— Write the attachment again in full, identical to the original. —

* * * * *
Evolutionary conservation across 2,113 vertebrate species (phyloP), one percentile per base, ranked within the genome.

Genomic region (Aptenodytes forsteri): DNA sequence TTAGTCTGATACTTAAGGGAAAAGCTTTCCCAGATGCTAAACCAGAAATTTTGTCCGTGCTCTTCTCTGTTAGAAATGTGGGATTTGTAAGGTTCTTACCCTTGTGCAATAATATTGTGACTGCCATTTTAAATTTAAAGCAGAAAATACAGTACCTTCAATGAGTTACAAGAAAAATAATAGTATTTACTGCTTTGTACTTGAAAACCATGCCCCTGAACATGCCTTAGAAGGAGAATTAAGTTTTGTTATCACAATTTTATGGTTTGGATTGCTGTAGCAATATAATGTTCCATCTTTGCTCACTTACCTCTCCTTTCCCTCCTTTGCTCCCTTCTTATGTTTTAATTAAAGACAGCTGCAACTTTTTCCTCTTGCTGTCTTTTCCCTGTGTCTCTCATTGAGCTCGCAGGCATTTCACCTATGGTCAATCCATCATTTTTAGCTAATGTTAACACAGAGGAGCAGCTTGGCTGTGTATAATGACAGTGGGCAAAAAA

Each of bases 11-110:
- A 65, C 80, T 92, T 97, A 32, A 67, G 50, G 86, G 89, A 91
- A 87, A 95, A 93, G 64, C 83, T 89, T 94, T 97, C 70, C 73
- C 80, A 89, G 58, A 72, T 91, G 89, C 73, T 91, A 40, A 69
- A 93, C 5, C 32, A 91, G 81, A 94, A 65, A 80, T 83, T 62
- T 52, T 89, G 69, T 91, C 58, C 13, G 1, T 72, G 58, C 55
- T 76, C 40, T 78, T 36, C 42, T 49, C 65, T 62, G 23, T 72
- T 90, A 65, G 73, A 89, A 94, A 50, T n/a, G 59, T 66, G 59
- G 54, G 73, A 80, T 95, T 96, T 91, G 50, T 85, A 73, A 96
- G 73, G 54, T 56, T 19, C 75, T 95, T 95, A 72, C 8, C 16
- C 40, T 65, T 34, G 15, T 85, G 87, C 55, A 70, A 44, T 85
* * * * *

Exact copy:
Evolutionary conservation across 2,113 vertebrate species (phyloP), one percentile per base, ranked within the genome.

Genomic region (Aptenodytes forsteri): DNA sequence TTAGTCTGATACTTAAGGGAAAAGCTTTCCCAGATGCTAAACCAGAAATTTTGTCCGTGCTCTTCTCTGTTAGAAATGTGGGATTTGTAAGGTTCTTACCCTTGTGCAATAATATTGTGACTGCCATTTTAAATTTAAAGCAGAAAATACAGTACCTTCAATGAGTTACAAGAAAAATAATAGTATTTACTGCTTTGTACTTGAAAACCATGCCCCTGAACATGCCTTAGAAGGAGAATTAAGTTTTGTTATCACAATTTTATGGTTTGGATTGCTGTAGCAATATAATGTTCCATCTTTGCTCACTTACCTCTCCTTTCCCTCCTTTGCTCCCTTCTTATGTTTTAATTAAAGACAGCTGCAACTTTTTCCTCTTGCTGTCTTTTCCCTGTGTCTCTCATTGAGCTCGCAGGCATTTCACCTATGGTCAATCCATCATTTTTAGCTAATGTTAACACAGAGGAGCAGCTTGGCTGTGTATAATGACAGTGGGCAAAAAA

Each of bases 11-110:
- A 65, C 80, T 92, T 97, A 32, A 67, G 50, G 86, G 89, A 91
- A 87, A 95, A 93, G 64, C 83, T 89, T 94, T 97, C 70, C 73
- C 80, A 89, G 58, A 72, T 91, G 89, C 73, T 91, A 40, A 69
- A 93, C 5, C 32, A 91, G 81, A 94, A 65, A 80, T 83, T 62
- T 52, T 89, G 69, T 91, C 58, C 13, G 1, T 72, G 58, C 55
- T 76, C 40, T 78, T 36, C 42, T 49, C 65, T 62, G 23, T 72
- T 90, A 65, G 73, A 89, A 94, A 50, T n/a, G 59, T 66, G 59
- G 54, G 73, A 80, T 95, T 96, T 91, G 50, T 85, A 73, A 96
- G 73, G 54, T 56, T 19, C 75, T 95, T 95, A 72, C 8, C 16
- C 40, T 65, T 34, G 15, T 85, G 87, C 55, A 70, A 44, T 85